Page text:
Tash Aw’s debut novel The Harmony Silk Factory was published in 2005 and made news for the reportedly high advance it fetched its author. It was also critically acclaimed, won the 2005 Whitbread Book First Novel Award and was longlisted for the 2005 Man Booker Prize. Born in Taipei, Aw grew up in Kuala Lumpur and moved to England—where he now resides—in his teens. In New Delhi in January, he spoke with Lounge about writing and his book Map of the Invisible World.
The author Tash Aw in New Delhi. Harikrishna Katragadda / Mint
Is this your first trip to India?
Yes. It is a really big thing because growing up between southeast Asia and England you just assume so much familiarity with India. And of course when you come, it is a weird mixture of knowing it and not knowing it.
The Harmony Silk Factory was released in 2005 to much publicity and acclaim. You received a huge advance. How do you look at that experience?
You don’t believe that it can happen to you. Then you get a big publisher, you win a couple of prizes and it’s like you are living someone else’s life. A week in Stockholm is followed by a week in Rome—all of which means that you don’t have any time to write because it breaks the rhythm. So you spend six months not writing and then you wake up realizing that you are writer who doesn’t write. That’s a problem.
Tell us about the Map of the Invisible World.
Map of the Invisible World is set in the post-independence Indonesia and Malaysia of the 1960s. It is about two brothers who are orphaned at a very young age. One gets taken to live in Malaysia with a very rich family and other remains in Indonesia where he lives a simple life. It is set against the backdrop of a very tumultuous political climate in which all these newly independent southeast Asian countries are struggling to find their own identity.
Do you see yourself writing about this part of the world more?
Yes, Asia is what I want to write about. If you live in a small country like Malaysia you are always aware that the fate of your country is linked to that of other countries, that you don’t live in a bubble. So I have my next (third) novel is set in China. You know how 50 or even 30 years ago if you wanted to make your fortune you’d make a pilgrimage to London or New York. Before that it was Paris. And now people go to Delhi or Bombay or Shanghai. Those are going to be the world’s cities in the 21st century.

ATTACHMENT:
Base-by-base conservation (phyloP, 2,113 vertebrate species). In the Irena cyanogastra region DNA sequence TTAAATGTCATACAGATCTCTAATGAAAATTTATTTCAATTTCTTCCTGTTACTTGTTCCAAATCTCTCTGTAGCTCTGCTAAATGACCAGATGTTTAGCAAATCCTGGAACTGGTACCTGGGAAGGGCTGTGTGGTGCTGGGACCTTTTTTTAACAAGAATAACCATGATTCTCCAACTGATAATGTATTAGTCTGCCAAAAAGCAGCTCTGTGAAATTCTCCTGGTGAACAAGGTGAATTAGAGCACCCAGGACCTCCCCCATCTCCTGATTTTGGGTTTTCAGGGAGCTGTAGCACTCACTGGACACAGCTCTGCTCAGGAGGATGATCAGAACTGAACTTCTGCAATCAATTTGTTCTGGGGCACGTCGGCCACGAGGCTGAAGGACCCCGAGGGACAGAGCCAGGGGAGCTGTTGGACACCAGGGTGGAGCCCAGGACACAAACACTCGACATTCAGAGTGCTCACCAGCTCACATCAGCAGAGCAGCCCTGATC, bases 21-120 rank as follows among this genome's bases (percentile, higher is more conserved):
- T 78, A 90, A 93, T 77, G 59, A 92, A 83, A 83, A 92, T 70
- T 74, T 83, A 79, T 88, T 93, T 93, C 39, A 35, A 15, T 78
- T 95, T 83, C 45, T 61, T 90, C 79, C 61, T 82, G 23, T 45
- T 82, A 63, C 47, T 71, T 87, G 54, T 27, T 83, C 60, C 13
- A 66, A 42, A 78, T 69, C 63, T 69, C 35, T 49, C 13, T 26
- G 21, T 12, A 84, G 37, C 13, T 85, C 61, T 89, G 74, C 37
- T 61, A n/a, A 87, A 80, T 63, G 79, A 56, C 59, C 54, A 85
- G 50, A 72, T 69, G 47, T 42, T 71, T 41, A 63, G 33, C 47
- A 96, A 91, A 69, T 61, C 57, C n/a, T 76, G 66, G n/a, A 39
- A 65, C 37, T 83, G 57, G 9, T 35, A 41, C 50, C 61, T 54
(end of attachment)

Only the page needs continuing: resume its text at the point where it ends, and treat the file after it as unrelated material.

How important is your Chinese heritage and identity? Would it be proper to say that you see yourself as Chinese?
I am a fourth generation Malaysian Chinese. I’ve no connections to China other than linguistically and culturally. Chinese culture and heritage is fundamental to my makeup. At the same time I identify primarily as a Malaysian.
I think a lot people are quite conflicted by their identity, if they are born in Malaysia but come from a Chinese background. I have never had that difficulty. I speak Chinese. At the same time I am under no illusions that when I go to China that I am not considered Chinese.
Who do you see as your reader? An international cosmopolitan or are you addressing people in Malaysia, Indonesia, China?
When I write I don’t think of who my reader is. If your writing is good it will appeal to people in China and Canada equally and you won’t have to make any concessions. I think I address the concerns of my home country which is Malaysia, as equally as I do my adopted country which is Britain and everything else in between. That’s what I hope at least.
Any Indian writing in English that you like?
There are so many very fine Indian writers in English. Naipual is ethnically Indian, and he is one of the great writers of the last half of the 20th century. Rushdie’s early works. Midnight’s Children was a very important work and even his later work like Haroun and the Sea of Stories. One great writer who is underrated is Rohinton Mistry. A Fine Balance to my mind is one of best novels written in the last 20 years by any writer anywhere.
Who are some of the great Malaysian and Indonesian writers?
The greatest to my mind is the Indonesian writer who died recently, Pramoedya Ananta Toer. He wrote the Buru Quartet, a work of coruscating power, and also great poetry. Among the Malaysians, an ethnic Indian called K.S. Maniam is very important. He is one of the great exponents of what might be called southeast Asian mystic realism.